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Wolfeboro burglaries down sharply since December

March 22, 2012
WOLFEBORO — Wolfeboro Police Chief Stuart Chase reported to the Police Commission at its March 7 monthly meeting that burglary reports have dropped 50 percent since December.

Chase credited several contributing factors to that decline: information sharing among area law enforcement departments, increased public awareness through media reports, arrests in the last two months of burglary suspects on drug offenses and the monitoring of pawnshops and "known or suspected fences."

A second roundtable discussion and intelligence sharing meeting has been scheduled.

Chase said that the trained K9 team of Officer Jim O'Brien and German Shepherd Blek has shown itself to be an important tool in recent arrests. "A good officer with a well-trained dog can take the place of seven officers working overtime," commented Chase as he recounted two recent cases in which the duo was involved.

The team was called in to assist in tracking Josh Darnley, an Alton man alleged to have entered a North Line residence on Feb. 28. The team also followed tracks through snow and rough terrain for four hours in Wakefield recently, leading to the arrest of four men and the property that had been reported stolen.

Commissioner Ron Goodgame, serving as chairman in Joe Balboni's continued absence, drew attention to two articles in the Granite State News on those burglaries, saying that he wanted to amplify the chief's comments on the value of the K9 team. Commissioner Bob Copeland termed the team "a real plus."

Goodgame also congratulated Wolfeboro Police Department new detective, Guy Maloney, and Sgt. Scott Moore on the investigative work that led to Darnley's arrest in Vermont on March 2 on charges relating to a stolen N.H. Department of Transportation vehicle found on North Line Road and illegal entry of the nearby residence.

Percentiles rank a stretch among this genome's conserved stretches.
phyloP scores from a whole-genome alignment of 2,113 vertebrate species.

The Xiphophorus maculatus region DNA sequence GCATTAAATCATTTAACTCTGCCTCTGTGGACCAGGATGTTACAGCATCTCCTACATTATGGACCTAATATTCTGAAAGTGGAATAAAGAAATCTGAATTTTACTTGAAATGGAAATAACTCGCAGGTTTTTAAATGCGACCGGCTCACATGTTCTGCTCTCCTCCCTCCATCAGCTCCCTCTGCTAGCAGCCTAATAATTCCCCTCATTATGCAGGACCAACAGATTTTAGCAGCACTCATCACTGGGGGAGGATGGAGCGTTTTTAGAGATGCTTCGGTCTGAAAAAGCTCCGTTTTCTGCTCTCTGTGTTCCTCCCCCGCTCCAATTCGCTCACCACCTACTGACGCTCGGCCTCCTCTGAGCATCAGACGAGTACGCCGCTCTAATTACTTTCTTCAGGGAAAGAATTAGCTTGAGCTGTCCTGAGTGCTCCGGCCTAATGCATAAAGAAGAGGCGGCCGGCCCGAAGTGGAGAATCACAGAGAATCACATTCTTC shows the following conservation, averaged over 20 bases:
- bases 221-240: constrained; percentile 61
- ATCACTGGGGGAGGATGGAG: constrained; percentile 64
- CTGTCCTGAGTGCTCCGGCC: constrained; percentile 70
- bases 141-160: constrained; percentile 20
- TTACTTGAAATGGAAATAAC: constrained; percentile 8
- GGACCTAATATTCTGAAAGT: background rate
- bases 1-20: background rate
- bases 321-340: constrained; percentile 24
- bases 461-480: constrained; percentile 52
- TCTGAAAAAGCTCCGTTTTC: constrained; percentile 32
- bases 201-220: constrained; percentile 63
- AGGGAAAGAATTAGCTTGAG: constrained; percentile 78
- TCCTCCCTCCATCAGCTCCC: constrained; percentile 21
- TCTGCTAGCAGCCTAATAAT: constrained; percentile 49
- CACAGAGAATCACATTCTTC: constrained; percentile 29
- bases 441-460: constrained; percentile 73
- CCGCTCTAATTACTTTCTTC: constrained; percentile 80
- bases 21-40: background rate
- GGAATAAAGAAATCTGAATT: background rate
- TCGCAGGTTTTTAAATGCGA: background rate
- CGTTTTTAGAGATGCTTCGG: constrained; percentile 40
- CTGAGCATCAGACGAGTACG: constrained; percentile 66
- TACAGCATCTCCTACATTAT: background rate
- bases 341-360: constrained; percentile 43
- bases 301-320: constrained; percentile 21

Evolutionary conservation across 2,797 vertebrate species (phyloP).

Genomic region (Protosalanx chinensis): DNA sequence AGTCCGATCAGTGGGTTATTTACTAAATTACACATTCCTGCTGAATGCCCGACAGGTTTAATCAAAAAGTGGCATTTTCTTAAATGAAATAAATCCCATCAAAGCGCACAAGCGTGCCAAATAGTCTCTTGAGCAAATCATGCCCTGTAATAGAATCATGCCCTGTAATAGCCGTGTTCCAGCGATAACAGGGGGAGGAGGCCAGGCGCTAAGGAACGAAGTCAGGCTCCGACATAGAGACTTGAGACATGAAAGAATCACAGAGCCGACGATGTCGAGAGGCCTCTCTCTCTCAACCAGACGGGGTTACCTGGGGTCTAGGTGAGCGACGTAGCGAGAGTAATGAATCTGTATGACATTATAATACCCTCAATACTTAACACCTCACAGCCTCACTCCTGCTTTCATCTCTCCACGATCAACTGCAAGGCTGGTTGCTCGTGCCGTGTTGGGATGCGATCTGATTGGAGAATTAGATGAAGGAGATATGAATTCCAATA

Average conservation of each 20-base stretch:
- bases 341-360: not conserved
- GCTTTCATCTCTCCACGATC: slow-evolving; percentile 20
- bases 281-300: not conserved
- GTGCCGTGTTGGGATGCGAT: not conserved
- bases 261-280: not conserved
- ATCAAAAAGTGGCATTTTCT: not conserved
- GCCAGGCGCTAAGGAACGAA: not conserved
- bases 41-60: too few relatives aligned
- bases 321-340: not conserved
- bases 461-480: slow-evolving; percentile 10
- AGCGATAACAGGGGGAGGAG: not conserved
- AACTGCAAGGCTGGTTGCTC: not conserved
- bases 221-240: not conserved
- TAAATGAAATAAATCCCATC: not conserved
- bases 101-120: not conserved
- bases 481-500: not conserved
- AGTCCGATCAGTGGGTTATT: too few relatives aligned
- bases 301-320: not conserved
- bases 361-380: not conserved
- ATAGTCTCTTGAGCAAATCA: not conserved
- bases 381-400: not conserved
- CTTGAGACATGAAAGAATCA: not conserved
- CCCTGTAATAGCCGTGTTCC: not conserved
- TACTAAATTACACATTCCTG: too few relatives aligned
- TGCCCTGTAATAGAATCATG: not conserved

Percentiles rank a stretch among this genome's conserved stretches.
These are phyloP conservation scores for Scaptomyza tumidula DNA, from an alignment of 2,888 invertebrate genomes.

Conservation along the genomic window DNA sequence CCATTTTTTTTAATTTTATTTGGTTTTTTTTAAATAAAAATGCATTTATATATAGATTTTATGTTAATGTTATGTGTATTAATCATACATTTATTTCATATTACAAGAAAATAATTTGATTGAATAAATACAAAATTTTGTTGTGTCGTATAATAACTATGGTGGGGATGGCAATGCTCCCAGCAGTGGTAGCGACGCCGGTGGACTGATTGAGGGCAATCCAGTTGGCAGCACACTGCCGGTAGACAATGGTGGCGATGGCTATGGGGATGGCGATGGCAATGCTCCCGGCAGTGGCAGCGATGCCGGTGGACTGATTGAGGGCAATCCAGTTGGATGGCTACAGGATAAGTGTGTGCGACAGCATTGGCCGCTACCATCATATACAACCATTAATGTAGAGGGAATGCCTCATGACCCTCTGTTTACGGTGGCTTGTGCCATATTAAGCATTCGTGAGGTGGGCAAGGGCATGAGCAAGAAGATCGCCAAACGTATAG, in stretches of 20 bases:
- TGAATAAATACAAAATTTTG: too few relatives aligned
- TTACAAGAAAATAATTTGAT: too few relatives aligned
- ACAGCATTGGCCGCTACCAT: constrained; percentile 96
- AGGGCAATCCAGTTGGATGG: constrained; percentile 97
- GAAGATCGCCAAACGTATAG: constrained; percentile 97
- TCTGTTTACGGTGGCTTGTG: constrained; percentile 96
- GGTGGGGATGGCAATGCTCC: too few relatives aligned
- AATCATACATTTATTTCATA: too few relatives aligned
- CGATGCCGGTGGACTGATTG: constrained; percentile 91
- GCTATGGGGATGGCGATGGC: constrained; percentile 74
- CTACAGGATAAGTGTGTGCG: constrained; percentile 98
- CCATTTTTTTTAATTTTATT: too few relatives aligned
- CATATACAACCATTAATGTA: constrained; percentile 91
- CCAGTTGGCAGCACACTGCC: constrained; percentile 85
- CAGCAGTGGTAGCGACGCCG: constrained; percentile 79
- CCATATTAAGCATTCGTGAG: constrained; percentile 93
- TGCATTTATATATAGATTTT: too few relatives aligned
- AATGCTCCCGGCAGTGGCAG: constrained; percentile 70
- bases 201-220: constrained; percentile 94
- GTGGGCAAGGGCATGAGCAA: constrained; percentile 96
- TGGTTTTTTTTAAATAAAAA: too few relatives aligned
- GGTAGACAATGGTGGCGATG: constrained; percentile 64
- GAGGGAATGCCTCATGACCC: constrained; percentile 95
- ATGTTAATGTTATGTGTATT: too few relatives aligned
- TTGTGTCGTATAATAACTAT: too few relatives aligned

Copeland asked to revisit the topic of an ordinance against the operation of pawnshops in Wolfeboro that was raised at the last meeting. Lt. Dean Rondeau elaborated that there are state RSAs on the books to regulate pawnshop operations that the town could adopt, should the selectmen choose to do so. "There's one operating in town though the owner wouldn't admit that it is a pawn shop," said Rondeau. "It doesn't have to have say it in the name to be one," added Chase.

The concern relating to burglaries is that stolen jewelry and metal objects can be quickly melted down, eliminating the chance of their recovery to the victims and thwarting efforts at collecting evidence.

Chase reported February statistics. There were 44 arrests, 94 offenses and six accidents. Court activity involved 20 defendants on 24 offenses resulting in seven arraignments, 13 plea agreements, and one pretrial conference.


In addition to the move of Officer Guy Maloney into the detective position, Officer Shane Emerson has completed field training and is now part of the patrol rotation and Officer Mike Strauch has achieved the status of Senior Patrolman, having served five years on the force.

Detective Maloney completed a class on sexual assault investigations and Prosecutor Morgan completed a class on courtroom advocacy held at the Police Academy.

Lt. Rondeau performed a residential security survey for a Sewall Road homeowner. Sgt. Chris Keaton spoke on safety and crime prevention at a "Parent Connection" meeting at the Kingswood Youth Center, and Dispatch Supervisor Mia Lyons attended a board meeting of the Wolfeboro Area Children's Center.

The Police Commission will meet next on April 12, at 4 p.m., at the Wolfeboro Public Library.

Mike Cryans
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